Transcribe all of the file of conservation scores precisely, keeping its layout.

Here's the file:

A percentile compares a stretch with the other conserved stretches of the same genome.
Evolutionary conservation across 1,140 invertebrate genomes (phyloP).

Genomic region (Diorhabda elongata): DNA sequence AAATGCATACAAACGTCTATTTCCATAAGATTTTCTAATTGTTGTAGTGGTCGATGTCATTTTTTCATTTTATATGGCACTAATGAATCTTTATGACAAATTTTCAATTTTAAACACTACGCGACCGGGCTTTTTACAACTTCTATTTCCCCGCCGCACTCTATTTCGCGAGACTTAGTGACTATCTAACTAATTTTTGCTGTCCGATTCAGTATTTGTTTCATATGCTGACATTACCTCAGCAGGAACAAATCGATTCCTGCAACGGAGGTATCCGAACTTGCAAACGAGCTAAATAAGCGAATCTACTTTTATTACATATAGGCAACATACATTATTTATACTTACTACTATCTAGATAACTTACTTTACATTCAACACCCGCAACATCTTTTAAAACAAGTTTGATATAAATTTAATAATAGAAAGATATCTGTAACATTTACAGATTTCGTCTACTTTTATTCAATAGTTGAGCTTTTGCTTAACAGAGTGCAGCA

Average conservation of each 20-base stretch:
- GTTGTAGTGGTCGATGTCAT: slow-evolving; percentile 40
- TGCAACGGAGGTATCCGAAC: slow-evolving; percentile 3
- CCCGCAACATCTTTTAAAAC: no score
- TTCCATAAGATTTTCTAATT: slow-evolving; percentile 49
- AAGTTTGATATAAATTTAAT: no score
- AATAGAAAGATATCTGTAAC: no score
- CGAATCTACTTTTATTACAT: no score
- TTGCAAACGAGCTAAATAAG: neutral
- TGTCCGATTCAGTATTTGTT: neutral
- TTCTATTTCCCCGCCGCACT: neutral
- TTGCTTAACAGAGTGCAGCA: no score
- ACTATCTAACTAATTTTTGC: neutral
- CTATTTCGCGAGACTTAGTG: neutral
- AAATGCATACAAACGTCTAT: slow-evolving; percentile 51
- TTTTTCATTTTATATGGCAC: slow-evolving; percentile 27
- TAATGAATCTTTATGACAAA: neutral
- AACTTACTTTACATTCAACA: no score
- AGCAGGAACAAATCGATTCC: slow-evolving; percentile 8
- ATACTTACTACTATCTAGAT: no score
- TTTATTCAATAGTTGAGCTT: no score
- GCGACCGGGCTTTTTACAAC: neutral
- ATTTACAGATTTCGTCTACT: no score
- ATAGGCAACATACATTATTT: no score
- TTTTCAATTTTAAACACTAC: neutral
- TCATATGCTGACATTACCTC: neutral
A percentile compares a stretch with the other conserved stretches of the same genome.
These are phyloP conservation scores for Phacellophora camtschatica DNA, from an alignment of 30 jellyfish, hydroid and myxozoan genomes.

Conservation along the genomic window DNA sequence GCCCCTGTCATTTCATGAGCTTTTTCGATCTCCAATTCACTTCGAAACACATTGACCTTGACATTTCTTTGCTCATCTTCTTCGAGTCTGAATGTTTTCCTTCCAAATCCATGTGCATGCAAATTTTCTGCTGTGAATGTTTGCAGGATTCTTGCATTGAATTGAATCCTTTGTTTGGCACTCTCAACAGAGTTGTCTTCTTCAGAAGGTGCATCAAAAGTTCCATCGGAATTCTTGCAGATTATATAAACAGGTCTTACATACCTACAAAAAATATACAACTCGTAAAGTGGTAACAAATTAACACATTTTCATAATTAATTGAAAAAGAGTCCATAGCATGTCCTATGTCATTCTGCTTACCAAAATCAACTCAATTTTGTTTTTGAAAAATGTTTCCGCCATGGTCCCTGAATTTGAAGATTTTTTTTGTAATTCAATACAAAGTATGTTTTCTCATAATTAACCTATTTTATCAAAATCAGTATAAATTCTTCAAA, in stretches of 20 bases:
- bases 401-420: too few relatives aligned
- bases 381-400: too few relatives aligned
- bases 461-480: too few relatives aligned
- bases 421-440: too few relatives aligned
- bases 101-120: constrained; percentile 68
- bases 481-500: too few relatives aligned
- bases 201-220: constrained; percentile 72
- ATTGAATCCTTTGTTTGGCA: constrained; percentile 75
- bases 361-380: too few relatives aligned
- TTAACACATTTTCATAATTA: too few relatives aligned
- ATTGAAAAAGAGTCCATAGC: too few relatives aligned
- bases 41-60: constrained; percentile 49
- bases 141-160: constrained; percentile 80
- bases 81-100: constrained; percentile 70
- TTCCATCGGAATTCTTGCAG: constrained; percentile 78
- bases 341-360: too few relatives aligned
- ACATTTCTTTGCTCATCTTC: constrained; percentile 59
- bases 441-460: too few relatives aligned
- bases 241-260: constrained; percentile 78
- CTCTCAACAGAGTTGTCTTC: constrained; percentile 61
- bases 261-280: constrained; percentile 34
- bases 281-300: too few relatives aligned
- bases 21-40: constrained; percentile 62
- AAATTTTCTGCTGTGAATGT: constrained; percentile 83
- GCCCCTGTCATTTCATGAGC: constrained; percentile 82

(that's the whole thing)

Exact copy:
A percentile compares a stretch with the other conserved stretches of the same genome.
Evolutionary conservation across 1,140 invertebrate genomes (phyloP).

Genomic region (Diorhabda elongata): DNA sequence AAATGCATACAAACGTCTATTTCCATAAGATTTTCTAATTGTTGTAGTGGTCGATGTCATTTTTTCATTTTATATGGCACTAATGAATCTTTATGACAAATTTTCAATTTTAAACACTACGCGACCGGGCTTTTTACAACTTCTATTTCCCCGCCGCACTCTATTTCGCGAGACTTAGTGACTATCTAACTAATTTTTGCTGTCCGATTCAGTATTTGTTTCATATGCTGACATTACCTCAGCAGGAACAAATCGATTCCTGCAACGGAGGTATCCGAACTTGCAAACGAGCTAAATAAGCGAATCTACTTTTATTACATATAGGCAACATACATTATTTATACTTACTACTATCTAGATAACTTACTTTACATTCAACACCCGCAACATCTTTTAAAACAAGTTTGATATAAATTTAATAATAGAAAGATATCTGTAACATTTACAGATTTCGTCTACTTTTATTCAATAGTTGAGCTTTTGCTTAACAGAGTGCAGCA

Average conservation of each 20-base stretch:
- GTTGTAGTGGTCGATGTCAT: slow-evolving; percentile 40
- TGCAACGGAGGTATCCGAAC: slow-evolving; percentile 3
- CCCGCAACATCTTTTAAAAC: no score
- TTCCATAAGATTTTCTAATT: slow-evolving; percentile 49
- AAGTTTGATATAAATTTAAT: no score
- AATAGAAAGATATCTGTAAC: no score
- CGAATCTACTTTTATTACAT: no score
- TTGCAAACGAGCTAAATAAG: neutral
- TGTCCGATTCAGTATTTGTT: neutral
- TTCTATTTCCCCGCCGCACT: neutral
- TTGCTTAACAGAGTGCAGCA: no score
- ACTATCTAACTAATTTTTGC: neutral
- CTATTTCGCGAGACTTAGTG: neutral
- AAATGCATACAAACGTCTAT: slow-evolving; percentile 51
- TTTTTCATTTTATATGGCAC: slow-evolving; percentile 27
- TAATGAATCTTTATGACAAA: neutral
- AACTTACTTTACATTCAACA: no score
- AGCAGGAACAAATCGATTCC: slow-evolving; percentile 8
- ATACTTACTACTATCTAGAT: no score
- TTTATTCAATAGTTGAGCTT: no score
- GCGACCGGGCTTTTTACAAC: neutral
- ATTTACAGATTTCGTCTACT: no score
- ATAGGCAACATACATTATTT: no score
- TTTTCAATTTTAAACACTAC: neutral
- TCATATGCTGACATTACCTC: neutral
A percentile compares a stretch with the other conserved stretches of the same genome.
These are phyloP conservation scores for Phacellophora camtschatica DNA, from an alignment of 30 jellyfish, hydroid and myxozoan genomes.

Conservation along the genomic window DNA sequence GCCCCTGTCATTTCATGAGCTTTTTCGATCTCCAATTCACTTCGAAACACATTGACCTTGACATTTCTTTGCTCATCTTCTTCGAGTCTGAATGTTTTCCTTCCAAATCCATGTGCATGCAAATTTTCTGCTGTGAATGTTTGCAGGATTCTTGCATTGAATTGAATCCTTTGTTTGGCACTCTCAACAGAGTTGTCTTCTTCAGAAGGTGCATCAAAAGTTCCATCGGAATTCTTGCAGATTATATAAACAGGTCTTACATACCTACAAAAAATATACAACTCGTAAAGTGGTAACAAATTAACACATTTTCATAATTAATTGAAAAAGAGTCCATAGCATGTCCTATGTCATTCTGCTTACCAAAATCAACTCAATTTTGTTTTTGAAAAATGTTTCCGCCATGGTCCCTGAATTTGAAGATTTTTTTTGTAATTCAATACAAAGTATGTTTTCTCATAATTAACCTATTTTATCAAAATCAGTATAAATTCTTCAAA, in stretches of 20 bases:
- bases 401-420: too few relatives aligned
- bases 381-400: too few relatives aligned
- bases 461-480: too few relatives aligned
- bases 421-440: too few relatives aligned
- bases 101-120: constrained; percentile 68
- bases 481-500: too few relatives aligned
- bases 201-220: constrained; percentile 72
- ATTGAATCCTTTGTTTGGCA: constrained; percentile 75
- bases 361-380: too few relatives aligned
- TTAACACATTTTCATAATTA: too few relatives aligned
- ATTGAAAAAGAGTCCATAGC: too few relatives aligned
- bases 41-60: constrained; percentile 49
- bases 141-160: constrained; percentile 80
- bases 81-100: constrained; percentile 70
- TTCCATCGGAATTCTTGCAG: constrained; percentile 78
- bases 341-360: too few relatives aligned
- ACATTTCTTTGCTCATCTTC: constrained; percentile 59
- bases 441-460: too few relatives aligned
- bases 241-260: constrained; percentile 78
- CTCTCAACAGAGTTGTCTTC: constrained; percentile 61
- bases 261-280: constrained; percentile 34
- bases 281-300: too few relatives aligned
- bases 21-40: constrained; percentile 62
- AAATTTTCTGCTGTGAATGT: constrained; percentile 83
- GCCCCTGTCATTTCATGAGC: constrained; percentile 82